Observing the Moon: The Moon Illusion

Jack Kramer

Many people see a full Moon right above the horizon and note that it looks surprisingly huge. I've heard some who have called into local radio stations all excited about the moon's sudden increase in size. Actually, it has nothing to do with the moon being bigger or brighter. Such perceptions have been dubbed the "Moon illusion." And it's been recognized since the second century AD, when the Greek astronomer Ptolemy pondered this celestial curiosity. Once the moon has risen high in the sky, it seems to shrink back to normal size.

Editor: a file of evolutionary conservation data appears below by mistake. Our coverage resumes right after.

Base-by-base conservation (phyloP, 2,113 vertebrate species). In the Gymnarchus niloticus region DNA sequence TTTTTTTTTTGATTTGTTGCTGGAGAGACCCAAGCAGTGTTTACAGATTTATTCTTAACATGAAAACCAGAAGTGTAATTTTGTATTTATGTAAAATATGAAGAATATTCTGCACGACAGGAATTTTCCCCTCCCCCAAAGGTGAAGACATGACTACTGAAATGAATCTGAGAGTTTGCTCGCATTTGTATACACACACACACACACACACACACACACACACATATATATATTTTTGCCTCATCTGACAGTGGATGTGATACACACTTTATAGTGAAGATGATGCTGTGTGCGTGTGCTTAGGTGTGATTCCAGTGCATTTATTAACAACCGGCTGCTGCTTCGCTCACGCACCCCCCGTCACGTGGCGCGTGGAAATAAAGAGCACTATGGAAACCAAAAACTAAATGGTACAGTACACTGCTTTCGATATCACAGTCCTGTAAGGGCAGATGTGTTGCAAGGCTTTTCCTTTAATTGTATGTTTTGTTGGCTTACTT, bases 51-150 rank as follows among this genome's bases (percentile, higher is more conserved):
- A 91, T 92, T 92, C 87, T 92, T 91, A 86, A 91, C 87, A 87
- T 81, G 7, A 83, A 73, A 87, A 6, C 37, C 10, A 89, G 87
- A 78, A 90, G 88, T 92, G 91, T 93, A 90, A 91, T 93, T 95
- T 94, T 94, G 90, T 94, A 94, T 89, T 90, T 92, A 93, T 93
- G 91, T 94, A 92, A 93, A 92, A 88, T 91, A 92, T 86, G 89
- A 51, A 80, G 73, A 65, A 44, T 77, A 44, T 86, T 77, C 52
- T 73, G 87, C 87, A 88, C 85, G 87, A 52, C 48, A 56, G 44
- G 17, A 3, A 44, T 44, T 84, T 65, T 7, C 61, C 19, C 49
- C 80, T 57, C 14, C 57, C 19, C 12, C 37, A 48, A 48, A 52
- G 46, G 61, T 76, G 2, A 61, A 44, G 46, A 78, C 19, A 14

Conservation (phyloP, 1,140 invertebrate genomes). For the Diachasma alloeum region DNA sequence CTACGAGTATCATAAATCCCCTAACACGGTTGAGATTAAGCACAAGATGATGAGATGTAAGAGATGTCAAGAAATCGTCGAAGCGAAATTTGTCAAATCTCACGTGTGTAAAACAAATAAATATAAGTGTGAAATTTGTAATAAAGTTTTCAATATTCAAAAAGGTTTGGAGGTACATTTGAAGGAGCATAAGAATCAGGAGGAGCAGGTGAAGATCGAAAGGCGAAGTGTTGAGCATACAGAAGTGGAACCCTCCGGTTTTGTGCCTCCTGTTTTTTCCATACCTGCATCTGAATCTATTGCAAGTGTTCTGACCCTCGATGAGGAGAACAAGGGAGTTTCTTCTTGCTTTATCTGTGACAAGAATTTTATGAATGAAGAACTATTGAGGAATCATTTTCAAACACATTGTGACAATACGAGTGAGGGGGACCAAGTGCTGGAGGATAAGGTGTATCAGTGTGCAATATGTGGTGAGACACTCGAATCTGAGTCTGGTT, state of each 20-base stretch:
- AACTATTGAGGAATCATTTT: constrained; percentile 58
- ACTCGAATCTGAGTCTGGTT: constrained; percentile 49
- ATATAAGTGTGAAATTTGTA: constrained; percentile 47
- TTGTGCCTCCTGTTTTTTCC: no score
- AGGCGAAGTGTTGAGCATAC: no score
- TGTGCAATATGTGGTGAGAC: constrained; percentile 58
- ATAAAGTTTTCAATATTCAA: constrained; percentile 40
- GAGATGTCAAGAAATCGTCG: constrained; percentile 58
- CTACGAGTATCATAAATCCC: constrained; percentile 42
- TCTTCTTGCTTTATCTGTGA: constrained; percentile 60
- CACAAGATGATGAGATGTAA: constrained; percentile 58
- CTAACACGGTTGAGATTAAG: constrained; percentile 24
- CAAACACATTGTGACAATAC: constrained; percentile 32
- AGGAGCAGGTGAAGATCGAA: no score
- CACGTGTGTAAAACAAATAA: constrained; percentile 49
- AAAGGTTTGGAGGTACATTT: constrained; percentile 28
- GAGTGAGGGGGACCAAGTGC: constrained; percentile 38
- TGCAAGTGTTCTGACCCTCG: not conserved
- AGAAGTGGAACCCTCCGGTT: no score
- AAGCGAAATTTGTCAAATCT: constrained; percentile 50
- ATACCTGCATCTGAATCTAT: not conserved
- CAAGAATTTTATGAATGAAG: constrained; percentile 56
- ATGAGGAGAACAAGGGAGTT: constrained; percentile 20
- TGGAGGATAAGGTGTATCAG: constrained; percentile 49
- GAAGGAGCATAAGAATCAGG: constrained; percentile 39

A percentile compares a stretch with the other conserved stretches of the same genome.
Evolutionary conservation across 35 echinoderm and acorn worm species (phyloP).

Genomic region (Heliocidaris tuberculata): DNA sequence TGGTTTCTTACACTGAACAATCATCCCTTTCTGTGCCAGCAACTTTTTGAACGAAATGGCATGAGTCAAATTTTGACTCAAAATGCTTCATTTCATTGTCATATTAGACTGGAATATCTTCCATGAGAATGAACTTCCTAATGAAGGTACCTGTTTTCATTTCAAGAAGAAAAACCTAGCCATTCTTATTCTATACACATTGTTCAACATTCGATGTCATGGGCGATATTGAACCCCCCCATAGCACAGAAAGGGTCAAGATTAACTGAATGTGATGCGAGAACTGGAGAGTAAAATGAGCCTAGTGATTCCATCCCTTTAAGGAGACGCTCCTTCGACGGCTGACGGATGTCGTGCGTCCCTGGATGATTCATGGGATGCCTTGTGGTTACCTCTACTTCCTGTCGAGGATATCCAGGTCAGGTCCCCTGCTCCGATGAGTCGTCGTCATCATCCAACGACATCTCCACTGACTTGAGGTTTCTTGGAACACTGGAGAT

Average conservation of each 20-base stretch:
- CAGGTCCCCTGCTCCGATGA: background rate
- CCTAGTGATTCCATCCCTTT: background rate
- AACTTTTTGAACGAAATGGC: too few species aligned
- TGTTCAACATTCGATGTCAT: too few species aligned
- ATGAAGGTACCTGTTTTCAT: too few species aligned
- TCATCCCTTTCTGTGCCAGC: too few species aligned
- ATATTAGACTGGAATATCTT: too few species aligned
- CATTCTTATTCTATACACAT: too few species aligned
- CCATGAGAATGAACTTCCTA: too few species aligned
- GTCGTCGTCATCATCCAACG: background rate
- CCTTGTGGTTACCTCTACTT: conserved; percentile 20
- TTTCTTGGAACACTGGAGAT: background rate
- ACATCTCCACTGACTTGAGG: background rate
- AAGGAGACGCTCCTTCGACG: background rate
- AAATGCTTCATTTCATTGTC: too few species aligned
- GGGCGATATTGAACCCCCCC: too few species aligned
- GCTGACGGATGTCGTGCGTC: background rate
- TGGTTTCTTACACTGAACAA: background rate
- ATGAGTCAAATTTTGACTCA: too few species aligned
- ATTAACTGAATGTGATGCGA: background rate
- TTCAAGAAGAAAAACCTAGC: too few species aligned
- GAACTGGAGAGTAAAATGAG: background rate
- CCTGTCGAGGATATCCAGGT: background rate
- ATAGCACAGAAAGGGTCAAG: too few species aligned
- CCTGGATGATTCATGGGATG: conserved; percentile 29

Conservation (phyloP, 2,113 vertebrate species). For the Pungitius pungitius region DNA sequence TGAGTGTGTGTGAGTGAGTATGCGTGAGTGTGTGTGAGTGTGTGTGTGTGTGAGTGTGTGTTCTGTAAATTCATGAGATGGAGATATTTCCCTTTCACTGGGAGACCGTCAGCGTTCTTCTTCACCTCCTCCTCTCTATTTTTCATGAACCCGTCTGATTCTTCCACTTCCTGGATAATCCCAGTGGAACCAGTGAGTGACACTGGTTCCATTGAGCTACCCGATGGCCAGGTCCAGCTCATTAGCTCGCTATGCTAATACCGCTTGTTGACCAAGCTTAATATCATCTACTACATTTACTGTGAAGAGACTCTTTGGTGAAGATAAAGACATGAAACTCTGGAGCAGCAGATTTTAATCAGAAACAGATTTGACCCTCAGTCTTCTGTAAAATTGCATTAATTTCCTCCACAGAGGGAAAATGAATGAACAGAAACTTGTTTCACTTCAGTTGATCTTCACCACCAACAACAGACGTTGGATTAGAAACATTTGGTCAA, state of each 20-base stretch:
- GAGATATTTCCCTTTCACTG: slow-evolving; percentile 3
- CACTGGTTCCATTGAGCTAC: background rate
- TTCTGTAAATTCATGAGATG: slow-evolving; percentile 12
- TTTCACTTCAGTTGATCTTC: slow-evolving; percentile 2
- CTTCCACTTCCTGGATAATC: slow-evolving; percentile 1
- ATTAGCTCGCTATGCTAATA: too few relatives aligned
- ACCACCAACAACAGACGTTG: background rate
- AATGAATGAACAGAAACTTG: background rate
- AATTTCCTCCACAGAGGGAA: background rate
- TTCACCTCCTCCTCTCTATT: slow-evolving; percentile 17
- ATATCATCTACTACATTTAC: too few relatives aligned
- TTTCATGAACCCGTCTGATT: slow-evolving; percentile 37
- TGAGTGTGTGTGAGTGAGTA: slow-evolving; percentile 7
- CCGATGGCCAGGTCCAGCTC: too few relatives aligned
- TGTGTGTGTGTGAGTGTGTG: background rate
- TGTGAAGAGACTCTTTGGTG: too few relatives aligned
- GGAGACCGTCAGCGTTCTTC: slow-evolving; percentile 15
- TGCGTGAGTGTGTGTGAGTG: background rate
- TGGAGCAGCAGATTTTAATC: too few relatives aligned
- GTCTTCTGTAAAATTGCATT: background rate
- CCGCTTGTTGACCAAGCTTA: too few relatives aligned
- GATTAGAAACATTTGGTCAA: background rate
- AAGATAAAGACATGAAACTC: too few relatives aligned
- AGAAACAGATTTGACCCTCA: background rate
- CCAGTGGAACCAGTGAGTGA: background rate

Recently, Lloyd Kaufman, a psychologist, and his son James H. Kaufman, a physicist, put the illusion to the test. They performed two experiments in which subjects adjusted the distance of a simulated moon near a horizon and high in the sky. They confirmed exactly what Ptolemy concluded. There is no doubt that perceived distance information plays a primary role in creating the moon illusion. The illusion arises because seeing an object across miles of "filled space" makes it look farther, bigger, and more impressive than when there are no visual cues to its great distance. The nature of the Moon itself plays no role. This same illusion works its magic on other objects in the night sky; it also makes constellations seem larger when they're near the horizon.

Published in the May 2000 issue of the NightTimes